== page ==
Drug Safety

, Volume 23, Issue 1, pp 11–33

Safety of Inhaled and Intranasal Corticosteroids

Lessons for the New Millennium
Current Opinion


Although inhaled and intranasal corticosteroids are first-line therapy for asthma and allergic rhinitis, there has recently been an increasing awareness of their propensity to produce systemic adverse effects. The availability of more potent and lipophilic corticosteroids and new chlorofluorocarbon (CFC)-free formulations has focused attention on these safety issues.

The main determinant of systemic bioavailability of these drugs is direct absorption from the lung or nose, where there is no first-pass inactivation. Consequently, the systemic bioavailability of inhaled corticosteroids is greatly influenced by the efficiency of the inhaler device. Thus, when comparing different inhaled corticosteroids it is imperative to consider the unique drug/device interaction.

The pharmacokinetic profile is important in determining the systemic bioactivity of inhaled and intranasal corticosteroids. For highly lipophilic drugs, such as fluticasone propionate or mometasone furoate, there is preferential partitioning into the systemic tissue compartment, and consequently a large volume of distribution at steady state. In contrast, drugs with lower lipophilicity, such as triamcinolone acetonide or budesonide, have a smaller volume of distribution. The systemic tissue compartment may act as a slow release reservoir, resulting in a long elimination half-life for the lipophilic drugs.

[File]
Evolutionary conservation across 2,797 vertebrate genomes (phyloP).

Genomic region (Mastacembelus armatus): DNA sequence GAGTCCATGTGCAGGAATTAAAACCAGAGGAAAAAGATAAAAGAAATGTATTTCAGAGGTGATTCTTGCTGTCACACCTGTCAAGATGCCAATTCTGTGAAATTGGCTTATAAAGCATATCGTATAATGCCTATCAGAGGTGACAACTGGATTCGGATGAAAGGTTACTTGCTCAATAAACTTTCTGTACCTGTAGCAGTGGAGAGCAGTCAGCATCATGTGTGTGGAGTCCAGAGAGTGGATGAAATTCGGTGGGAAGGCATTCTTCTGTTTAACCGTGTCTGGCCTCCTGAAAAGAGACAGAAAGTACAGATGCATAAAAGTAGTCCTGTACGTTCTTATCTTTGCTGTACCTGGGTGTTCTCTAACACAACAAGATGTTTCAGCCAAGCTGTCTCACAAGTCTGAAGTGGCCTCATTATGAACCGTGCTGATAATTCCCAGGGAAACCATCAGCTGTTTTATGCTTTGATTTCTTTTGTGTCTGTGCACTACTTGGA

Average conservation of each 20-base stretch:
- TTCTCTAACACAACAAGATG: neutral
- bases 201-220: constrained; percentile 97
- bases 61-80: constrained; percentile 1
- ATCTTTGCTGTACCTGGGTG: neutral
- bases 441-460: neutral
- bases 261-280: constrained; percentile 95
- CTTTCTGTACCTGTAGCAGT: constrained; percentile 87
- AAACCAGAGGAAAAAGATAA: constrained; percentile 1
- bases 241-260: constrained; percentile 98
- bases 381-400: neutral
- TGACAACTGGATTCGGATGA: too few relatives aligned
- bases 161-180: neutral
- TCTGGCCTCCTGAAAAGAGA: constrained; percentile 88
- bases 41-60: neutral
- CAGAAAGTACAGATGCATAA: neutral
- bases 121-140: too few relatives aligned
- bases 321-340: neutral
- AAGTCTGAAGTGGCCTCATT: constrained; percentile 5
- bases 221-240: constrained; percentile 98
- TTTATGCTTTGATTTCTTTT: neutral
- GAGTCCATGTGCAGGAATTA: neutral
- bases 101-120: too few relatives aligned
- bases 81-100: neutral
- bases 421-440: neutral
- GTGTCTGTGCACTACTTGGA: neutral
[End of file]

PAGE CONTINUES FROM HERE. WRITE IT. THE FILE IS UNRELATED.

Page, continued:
For intranasal corticosteroids, a high degree of lipophilicity diminishes water solubility in mucosa and therefore increases the amount of drug swept away by mucociliary clearance before it can gain access to tissue receptor sites. This may reduce the anti-inflammatory efficacy in the nose, but might also reduce the propensity for direct systemic absorption from the nasal cavity.

The hydrofluoroalkane (HFA) formulations of beclomethasone dipropionate are solutions and exhibit a much higher respirable fine particle dose than do the CFC formulations. Dose-response studies with one of the HFA formulations have shown therapeutic equivalence at half the dosage, with little evidence of adrenal suppression at dosages up to 800 μg/day. A lack of similar studies for another of the available HFA formulations has led to a discrepancy in the recommendations for equivalence. Although in vitro studies have pointed to a similar fine particle distribution for the HFA and CFC formulations of fluticasone propionate, this is not supported by in vivo data for lung bioavailability, suggesting that care will be required when switching these formulations.

Prescribers of inhaled and intranasal corticosteroids should be aware of the potential for long term systemic effects. The safest way to use these drugs is to ‘step-down’ to achieve the lowest possible effective maintenance dosage.


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© Adis International Limited 2000

Authors and Affiliations

  1. 1.Asthma and Allergy Research Group, Department of Clinical Pharmacology & Therapeutics, Ninewells Hospital and Medical SchoolUniversity of DundeeDundeeUK

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